In this study, bacterial loads of Campylobacter ranged from 3.8 log10 to 10 log10, with a mean of 6.4 log10 bacteria/g of cecal content. According to a previous study (Seliwiorstow et al., 2015Seliwiorstow T, Duarte A, Baré J, Botteldoorn N, Dierick K, Uyttendaele M, et al. Comparison of sample types and analytical methods for the detection of highly Campylobacter-colonized broiler flocks at different stages in the poultry meat production chain. Foodborne Pathogens and Diseases 2015;12(5):399-405.), highly contaminated broiler flocks (> 7.5 log10 CFU/g) should be excluded to reduce the potential risk of campylobacteriosis transmission to humans. The present study found five broiler flocks (11.1%) with loads > 7.5 log10 bacteria/g of cecal content, i.e., presenting a high transmission risk of campylobacteriosis through poultry product consumption. Another study quantified Campylobacter in other different types of samples collected during slaughter in Brazil, with bacterial loads ranging from 0 to 2.1 log CFU/mL (Borges et al., 2020Borges KA, Cisco IC, Furian TQ, Tedesco DC, Rodrigues LB, Nascimento VP do, et al. Detection and quantification of Campylobacter spp. in Brazilian poultry processing plants. The Journal of Infection Developing Countries 2020;14(1):109-13.). In worldwide studies that analyzed cecal samples, bacterial concentrations ranged from 6.1 log10 to 11.1 log10, with means ranging from 6.9 log10 to 8.5 log10 CFU/g (Rudi et al., 2004Rudi K, Høidal HK, Katla T, Johansen BK, Nordal J, Jakobsen KS. Direct real-time PCR quantification of Campylobacter jejuni in chicken fecal and cecal samples by integrated cell concentration and DNA purification. Applied and Environmental Microbiology 2004;70(2):790-7.; Reich et al., 2008Reich F, Atanassova V, Haunhorst E, Klein G. The effects of Campylobacter numbers in caeca on the contamination of broiler carcasses with Campylobacter. International Journal of Food Microbiology 2008;127(1-2):116-20.; Seliwiorstow et al., 2015; Vinueza-Burgos et al., 2018Vinueza-Burgos C, Cevallos M, Cisneros M, Damme I van, Zutter L de. Quantification of the Campylobacter contamination on broiler carcasses during the slaughter of Campylobacter positive flocks in semi-industrialized slaughterhouses. International Journal of Food Microbiology 2018;269:75-9.).

C. perfringens was found in 71.1% of broiler flocks analyzed in this study. A study conducted in Swedish slaughterhouses found C. perfringens in 18% of broiler carcasses after chiller (Lindblad et al., 2016). To our knowledge, this is the first Brazilian study to evaluate the occurrence of C. perfringens in poultry slaughterhouses. At the retail level, when analyzing chicken liver sold in USA markets, Cooper et al. (2013Cooper KK, Bueschel DM, Songer JG. Presence of Clostridium perfringens in retail chicken livers. Anaerobe 2013;21:67-8.) detected C. perfringens in 69.6% of samples. C. perfringens loads ranged from 3.7 to 7.8 log10, with a mean of 5.5 log10 log10 bacteria/g of cecal content. C. perfringens is a major cause of human food poisoning. Bacteria survive in the animal body when food is contaminated with very high concentrations (> 6 log10 cells/g of food) because viable bacterial cells can form spores in vivo (Shrestha et al., 2018Shrestha A, Uzal FA, McClane BA. Enterotoxic clostridia: Clostridium perfringens enteric diseases. Microbiology Spectrum 2018;6(5):1-17.). The present study found 10 broiler flocks (22.2%) with loads ≥ 6.1 log10 bacteria/g of cecal content, demonstrating concern in regards to contamination of chicken meat.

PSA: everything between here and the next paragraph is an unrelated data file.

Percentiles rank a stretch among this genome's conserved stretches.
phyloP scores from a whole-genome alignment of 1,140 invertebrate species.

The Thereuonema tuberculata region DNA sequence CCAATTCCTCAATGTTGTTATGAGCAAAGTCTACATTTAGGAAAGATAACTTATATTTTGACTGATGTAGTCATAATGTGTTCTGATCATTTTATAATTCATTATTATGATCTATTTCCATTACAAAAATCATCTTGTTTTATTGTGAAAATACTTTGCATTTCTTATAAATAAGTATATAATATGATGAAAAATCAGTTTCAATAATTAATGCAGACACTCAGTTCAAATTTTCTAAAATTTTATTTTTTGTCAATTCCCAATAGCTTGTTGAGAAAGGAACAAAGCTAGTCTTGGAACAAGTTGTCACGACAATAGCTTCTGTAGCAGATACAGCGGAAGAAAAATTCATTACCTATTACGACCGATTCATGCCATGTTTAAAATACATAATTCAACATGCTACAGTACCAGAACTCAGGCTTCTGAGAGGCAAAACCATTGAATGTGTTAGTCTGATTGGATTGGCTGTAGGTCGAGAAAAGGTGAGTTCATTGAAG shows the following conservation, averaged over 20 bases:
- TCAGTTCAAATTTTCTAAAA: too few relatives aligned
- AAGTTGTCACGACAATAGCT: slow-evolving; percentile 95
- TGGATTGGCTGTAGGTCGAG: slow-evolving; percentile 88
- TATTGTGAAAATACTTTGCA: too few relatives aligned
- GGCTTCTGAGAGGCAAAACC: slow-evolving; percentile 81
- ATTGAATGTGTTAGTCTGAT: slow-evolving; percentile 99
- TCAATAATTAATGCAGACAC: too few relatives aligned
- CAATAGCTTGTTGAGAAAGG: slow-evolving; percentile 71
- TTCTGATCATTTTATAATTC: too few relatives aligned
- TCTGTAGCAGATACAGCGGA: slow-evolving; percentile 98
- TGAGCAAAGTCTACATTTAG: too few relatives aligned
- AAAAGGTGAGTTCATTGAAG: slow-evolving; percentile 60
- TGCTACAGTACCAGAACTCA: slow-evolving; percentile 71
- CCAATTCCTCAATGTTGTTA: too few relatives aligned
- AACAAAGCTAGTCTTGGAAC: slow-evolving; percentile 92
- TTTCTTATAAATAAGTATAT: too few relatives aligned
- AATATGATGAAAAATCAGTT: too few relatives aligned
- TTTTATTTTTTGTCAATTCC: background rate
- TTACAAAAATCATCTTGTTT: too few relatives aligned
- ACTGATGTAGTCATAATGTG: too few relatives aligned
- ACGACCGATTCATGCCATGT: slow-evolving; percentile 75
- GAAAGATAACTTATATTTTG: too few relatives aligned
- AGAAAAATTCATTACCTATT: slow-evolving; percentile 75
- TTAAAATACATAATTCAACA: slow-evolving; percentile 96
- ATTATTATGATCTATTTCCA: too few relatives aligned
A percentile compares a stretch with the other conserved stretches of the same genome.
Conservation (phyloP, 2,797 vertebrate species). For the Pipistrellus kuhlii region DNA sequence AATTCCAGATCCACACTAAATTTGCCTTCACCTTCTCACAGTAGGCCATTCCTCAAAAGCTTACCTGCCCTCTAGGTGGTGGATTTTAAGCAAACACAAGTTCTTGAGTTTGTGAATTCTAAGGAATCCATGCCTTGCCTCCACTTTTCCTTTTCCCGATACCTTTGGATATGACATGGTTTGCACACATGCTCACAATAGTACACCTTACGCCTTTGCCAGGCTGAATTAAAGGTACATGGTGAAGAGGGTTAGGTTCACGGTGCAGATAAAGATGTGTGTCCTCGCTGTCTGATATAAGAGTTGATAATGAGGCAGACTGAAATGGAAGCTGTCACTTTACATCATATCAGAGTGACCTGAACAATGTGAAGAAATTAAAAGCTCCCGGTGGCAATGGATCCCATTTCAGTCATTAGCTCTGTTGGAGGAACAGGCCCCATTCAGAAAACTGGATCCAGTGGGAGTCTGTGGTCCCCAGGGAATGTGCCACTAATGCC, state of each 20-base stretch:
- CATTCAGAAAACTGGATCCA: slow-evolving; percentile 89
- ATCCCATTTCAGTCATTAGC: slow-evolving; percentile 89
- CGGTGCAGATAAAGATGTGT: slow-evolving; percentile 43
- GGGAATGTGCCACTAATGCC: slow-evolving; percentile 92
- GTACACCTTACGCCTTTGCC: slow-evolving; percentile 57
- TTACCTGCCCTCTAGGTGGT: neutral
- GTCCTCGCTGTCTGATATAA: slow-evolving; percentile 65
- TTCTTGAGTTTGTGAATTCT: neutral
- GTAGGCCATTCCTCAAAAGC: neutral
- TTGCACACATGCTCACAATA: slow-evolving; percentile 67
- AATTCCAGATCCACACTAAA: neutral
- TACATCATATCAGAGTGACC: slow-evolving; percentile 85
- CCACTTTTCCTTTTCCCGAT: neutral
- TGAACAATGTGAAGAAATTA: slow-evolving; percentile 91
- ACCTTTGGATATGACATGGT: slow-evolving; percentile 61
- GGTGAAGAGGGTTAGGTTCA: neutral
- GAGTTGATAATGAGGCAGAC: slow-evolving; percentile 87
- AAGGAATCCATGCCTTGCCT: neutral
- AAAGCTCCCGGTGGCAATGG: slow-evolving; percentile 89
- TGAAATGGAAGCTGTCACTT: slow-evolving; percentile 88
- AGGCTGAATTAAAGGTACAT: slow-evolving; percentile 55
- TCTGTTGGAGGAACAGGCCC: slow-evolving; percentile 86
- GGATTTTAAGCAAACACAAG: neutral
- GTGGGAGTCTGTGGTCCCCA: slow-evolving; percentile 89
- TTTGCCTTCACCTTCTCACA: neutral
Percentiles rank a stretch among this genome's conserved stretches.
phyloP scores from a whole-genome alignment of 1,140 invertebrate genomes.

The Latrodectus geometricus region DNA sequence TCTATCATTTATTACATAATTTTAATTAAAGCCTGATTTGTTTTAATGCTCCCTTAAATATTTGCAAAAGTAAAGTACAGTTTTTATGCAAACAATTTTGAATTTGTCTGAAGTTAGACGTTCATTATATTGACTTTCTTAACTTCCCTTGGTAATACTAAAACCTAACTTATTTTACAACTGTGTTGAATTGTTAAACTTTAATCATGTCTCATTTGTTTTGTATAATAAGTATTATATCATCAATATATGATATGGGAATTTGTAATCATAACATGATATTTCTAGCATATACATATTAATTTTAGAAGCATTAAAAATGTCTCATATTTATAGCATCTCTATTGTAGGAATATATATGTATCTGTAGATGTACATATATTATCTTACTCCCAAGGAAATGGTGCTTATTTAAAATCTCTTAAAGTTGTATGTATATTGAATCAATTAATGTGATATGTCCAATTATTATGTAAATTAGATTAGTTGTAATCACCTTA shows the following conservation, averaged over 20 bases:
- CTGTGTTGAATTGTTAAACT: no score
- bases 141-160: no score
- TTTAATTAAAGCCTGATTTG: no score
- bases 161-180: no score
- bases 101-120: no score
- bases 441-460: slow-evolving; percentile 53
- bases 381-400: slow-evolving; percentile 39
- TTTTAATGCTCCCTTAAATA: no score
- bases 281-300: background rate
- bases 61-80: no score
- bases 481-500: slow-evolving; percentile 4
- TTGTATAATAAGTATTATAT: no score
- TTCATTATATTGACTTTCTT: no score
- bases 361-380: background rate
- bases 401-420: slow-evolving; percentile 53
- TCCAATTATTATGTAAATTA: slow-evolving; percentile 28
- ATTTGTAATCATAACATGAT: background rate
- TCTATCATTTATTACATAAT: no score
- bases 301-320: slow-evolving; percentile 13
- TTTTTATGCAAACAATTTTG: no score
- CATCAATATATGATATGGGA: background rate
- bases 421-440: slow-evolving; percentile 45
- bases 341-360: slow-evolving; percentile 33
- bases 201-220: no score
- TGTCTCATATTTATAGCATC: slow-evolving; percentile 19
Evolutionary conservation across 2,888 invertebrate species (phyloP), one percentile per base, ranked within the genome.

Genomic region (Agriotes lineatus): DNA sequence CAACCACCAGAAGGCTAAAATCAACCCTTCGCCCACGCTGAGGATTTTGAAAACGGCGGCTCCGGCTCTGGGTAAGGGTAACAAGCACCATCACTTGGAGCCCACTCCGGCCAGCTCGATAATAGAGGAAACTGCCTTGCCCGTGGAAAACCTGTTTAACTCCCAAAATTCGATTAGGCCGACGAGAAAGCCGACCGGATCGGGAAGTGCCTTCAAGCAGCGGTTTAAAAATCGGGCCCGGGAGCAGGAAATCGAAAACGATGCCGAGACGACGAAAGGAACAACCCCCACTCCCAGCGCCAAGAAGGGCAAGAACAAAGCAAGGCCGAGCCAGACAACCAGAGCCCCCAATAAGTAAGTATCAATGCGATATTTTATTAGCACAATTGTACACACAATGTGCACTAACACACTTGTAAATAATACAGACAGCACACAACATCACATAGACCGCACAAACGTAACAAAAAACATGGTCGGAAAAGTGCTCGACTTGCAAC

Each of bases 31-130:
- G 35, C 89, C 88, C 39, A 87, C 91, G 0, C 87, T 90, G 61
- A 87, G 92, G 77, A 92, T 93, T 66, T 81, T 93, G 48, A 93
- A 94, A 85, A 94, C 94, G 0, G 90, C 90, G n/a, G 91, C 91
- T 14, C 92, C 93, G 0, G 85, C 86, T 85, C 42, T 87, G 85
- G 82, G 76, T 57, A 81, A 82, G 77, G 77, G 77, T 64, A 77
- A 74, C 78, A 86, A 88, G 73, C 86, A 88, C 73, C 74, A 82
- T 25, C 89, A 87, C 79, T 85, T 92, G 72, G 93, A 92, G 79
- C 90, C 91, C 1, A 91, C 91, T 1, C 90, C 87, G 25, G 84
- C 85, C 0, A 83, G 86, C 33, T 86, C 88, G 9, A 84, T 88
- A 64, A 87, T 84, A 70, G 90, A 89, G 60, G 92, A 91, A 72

Brazil is an important poultry-producing country and exports chicken meat to different countries of the world (ABPA, 2020). The results reported in this study are concerning, as they show that three important bacterial pathogens are present in chickens from broiler flocks in commercial slaughterhouses and could contaminate poultry food products. It is noteworthy that dissemination of these pathogens in Brazilian poultry is widely variable depending on the region, poultry establishment, poultry flock, and type of sample analyzed (Cortez et al., 2006Cortez AL, Carvalho AC, Scarcelli E, Miyashiro S, Vidal-Martins A, Bürger KP. Survey of chicken abattoir for the presence of Campylobacter jejuni and Campylobacter coli. Revista do Instituto de Medicina Tropical de São Paulo 2006;48(6):307-10.; Bezerra et al., 2016Bezerra WGA, Da Silva ING, Vasconcelos RH, Machado DN, Souza Lopes E de, Lima SVG, et al. Isolation and antimicrobial resistance of Escherichia coli and Salmonella enterica subsp. enterica (O: 6, 8) in broiler chickens. Acta Scientiae Veterinariae 2016;44:1364.; Würfel et al., 2018; Borges et al., 2019Borges KA, Martelo, EB, Dos Santos LA, Furian TQ, Cisco IC, Manto L, et al. Detection and quantification of Salmonella spp. in poultry slaughterhouses of southern brazil. The Journal of Infection Developing Countries 2019;13:455-60.).Specific hygiene and biosecurity measures to control these foodborne pathogens throughout the poultry production chain are extremely necessary to reduce economic losses and minimize the risk of exposure of consumers to these bacteria.

In conclusion, a procedure for detection and quantitation of the main poultry bacterial pathogens in cecal content samples was developed and used in the routine analysis of three slaughterhouses to assess the risk for bacterial contamination in chicken meat. The complete procedure, from collection of samples to the analysis of the results in the laboratory, takes less than one day (approximately 5 h if the industry has a molecular biology facility). So it is possible to predict the risk of food infection, take sanitary measures before the food reaches the end of the production chain, and provide safe food for consumers. This procedure can also be useful to detect the occurrence and to determine the prevalence of these pathogens in both broiler flocks and slaughter houses from different poultry-producing regions in Brazil.

ACKNOWLEDGMENTS

This study was supported by Simbios Biotecnologia. MNS and JMW were supported by the Coordenação de Aperfeiçoamento de Pessoal de Nível Superior - Brasil (CAPES) [Finance Code 001]; and VRL was supported by the CNPq (Conselho Nacional de Desenvolvimento Científico e Tecnológico) [Process number 311010/2017-2].

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Publication Dates

  • Publication in this collection
    01 July 2022
  • Date of issue
    2022

History

  • Received
    25 Oct 2021
  • Accepted
    20 Feb 2022